Jerusalem has a classroom shortage every year - no solution ever found

In general, it can be said that the Jerusalem Municipality is not able to keep up with the population growth rate in the haredi and Arab sectors.

 CLASSROOM SHORTAGE: Ongoing problem. (photo credit: GERSHON ELINSON/FLASH90)
CLASSROOM SHORTAGE: Ongoing problem.
(photo credit: GERSHON ELINSON/FLASH90)

For more than 20 years, the struggle to take control over Jerusalem’s educational institutions – and some will add, over the character of its different neighborhoods – is one of the more embarrassing expressions of power relations on the city council.

The basic notion is that there is a chronic lack of classrooms in the city for the three major sectors. However, in the Arab and the haredi sectors, the growth rate is much higher; therefore, they require much more preparation to have their needs met. 

If until two decades ago or more this shortage was felt mainly in east Jerusalem and a little bit among the rest of the population, then today the acute shortage of classrooms exists mainly in the haredi sector, requiring a series of unacceptable solutions in a modern society – hundreds of pupils, mainly in the lower grades of elementary schools, studying in rented apartments and even in the parking lots of buildings and warehouses.

A recurring issue with no solution

In the Municipal Planning Department and at research institutions, especially the Jerusalem Institute for Policy Research, this is an issue that comes up every year, and no solution has yet been found.

In general, it can be said that the municipality, here as a kind of subcontractor for the Education Ministry (which is in charge of the budgets needed to build more classrooms), is not able to keep up with the population growth rate in the haredi and Arab sectors.

A school classroom is seen empty in Jerusalem's Beit Hakerem. (credit: MARC ISRAEL SELLEM/THE JERUSALEM POST)A school classroom is seen empty in Jerusalem's Beit Hakerem. (credit: MARC ISRAEL SELLEM/THE JERUSALEM POST)

According to Education Administration data, about 300,000 students from all sectors in the city in 2021-2022 were in secular public schools (mamlachti) and religious public schools (mamlachti-dati), and more than 100,000 were in ultra-Orthodox institutions. Jerusalem has the largest education system in the country in terms of the number of students and in terms of teaching staff (more than 17,000).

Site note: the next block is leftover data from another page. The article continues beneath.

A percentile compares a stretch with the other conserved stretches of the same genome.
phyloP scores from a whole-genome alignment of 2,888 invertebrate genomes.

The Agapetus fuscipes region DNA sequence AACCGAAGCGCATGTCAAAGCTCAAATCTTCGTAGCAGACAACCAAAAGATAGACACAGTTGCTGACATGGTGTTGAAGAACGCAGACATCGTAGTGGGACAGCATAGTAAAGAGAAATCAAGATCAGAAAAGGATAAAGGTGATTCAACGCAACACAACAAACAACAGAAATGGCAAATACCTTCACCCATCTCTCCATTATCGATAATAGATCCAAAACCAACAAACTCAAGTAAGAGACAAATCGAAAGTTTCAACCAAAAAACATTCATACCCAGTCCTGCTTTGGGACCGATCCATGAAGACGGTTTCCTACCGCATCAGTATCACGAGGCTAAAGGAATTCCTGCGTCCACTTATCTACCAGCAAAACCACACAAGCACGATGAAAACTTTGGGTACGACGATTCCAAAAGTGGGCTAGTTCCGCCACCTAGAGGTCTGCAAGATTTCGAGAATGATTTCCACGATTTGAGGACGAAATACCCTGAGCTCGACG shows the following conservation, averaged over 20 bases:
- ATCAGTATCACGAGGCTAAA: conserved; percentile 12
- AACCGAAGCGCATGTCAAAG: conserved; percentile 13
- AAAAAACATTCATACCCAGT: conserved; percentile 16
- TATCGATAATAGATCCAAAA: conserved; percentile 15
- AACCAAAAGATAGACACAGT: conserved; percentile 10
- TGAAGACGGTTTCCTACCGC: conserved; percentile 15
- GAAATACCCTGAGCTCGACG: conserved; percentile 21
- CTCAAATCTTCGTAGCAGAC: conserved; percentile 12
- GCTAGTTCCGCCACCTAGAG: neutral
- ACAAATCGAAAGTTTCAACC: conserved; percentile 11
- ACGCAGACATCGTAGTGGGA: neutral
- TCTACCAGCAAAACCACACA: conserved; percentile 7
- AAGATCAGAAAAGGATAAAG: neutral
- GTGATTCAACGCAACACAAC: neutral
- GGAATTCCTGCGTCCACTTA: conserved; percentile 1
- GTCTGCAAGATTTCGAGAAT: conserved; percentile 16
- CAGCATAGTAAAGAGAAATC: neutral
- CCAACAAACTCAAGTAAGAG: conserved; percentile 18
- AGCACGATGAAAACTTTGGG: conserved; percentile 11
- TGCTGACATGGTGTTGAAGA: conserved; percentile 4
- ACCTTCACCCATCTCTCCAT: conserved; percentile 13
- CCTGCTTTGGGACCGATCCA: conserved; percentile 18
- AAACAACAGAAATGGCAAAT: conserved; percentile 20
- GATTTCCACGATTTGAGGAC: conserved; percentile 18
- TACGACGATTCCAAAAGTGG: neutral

During the summer of 2021, about NIS 470 million was invested in the construction, renovation and upgrading of the city’s educational institutions, where, among other things, 124 new classrooms were built with an investment of NIS 180m. About NIS 273m. was invested in the renovation and upgrading of dozens of schools and kindergartens throughout the city, with the aim of having modern and innovative learning conditions for the students and teaching staff. Also, during the school year, more than 200 individual accessibility elements were installed in the classrooms and kindergartens, which included audio, visual and physical adjustments in the buildings.

And yet, by the end of 2022, Jerusalem still lacked 4,000 classrooms in all sectors. Dozens of years of under-budgeting in face of a constant and significant increase in the number of children created an untenable shortage of classrooms (kindergartens and schools alike) in all sectors in the city.

Considering that the number of students in ultra-Orthodox education increased in the last decade by about 34%, clearly it seems that the city is running in a vicious cycle instead of progressing toward a viable solution.

And a quick glance at the growth forecasts for the ultra-Orthodox population spells out an almost tortoise and the hare situation. (Neveh Ya’acov increased from 58% ultra-Orthodox students in 2012 to 86% in 2022; Ma’alot Dafna went from 36% to 56%. In the Pat neighborhood, there wasn’t a single student from the haredi sector in 2015. Then in 2016, there was 24%, and this year there is 33%.)

This is a serious deficiency that requires an immediate solution.

However, in too many cases the solution promoted by Safra Square was to hand over educational buildings to the ultra-Orthodox sector that were formerly secular public or religious public schools that had a reduction in their number of students.

While it is true that parents understand that children shouldn’t be studying in parking lots while other schools only partially utilize their buildings due to a lack of students, the situation has made the general sector frustrated and even anxious.

This is exactly what is happening now with the attempt to hand over the Lady Davis Amal school building in Kiryat Yovel to the Bais Yaakov seminary, which is an institution that is not funded by the municipality. So far, the move has not been successful, with the liberal wing in Mayor Moshe Lion’s coalition obtaining from the courts at the very least a moratorium on the alteration.

But no one is disillusioned: Thousands of haredi students will not disappear from here, and they need an adequate and respectable solution. ❖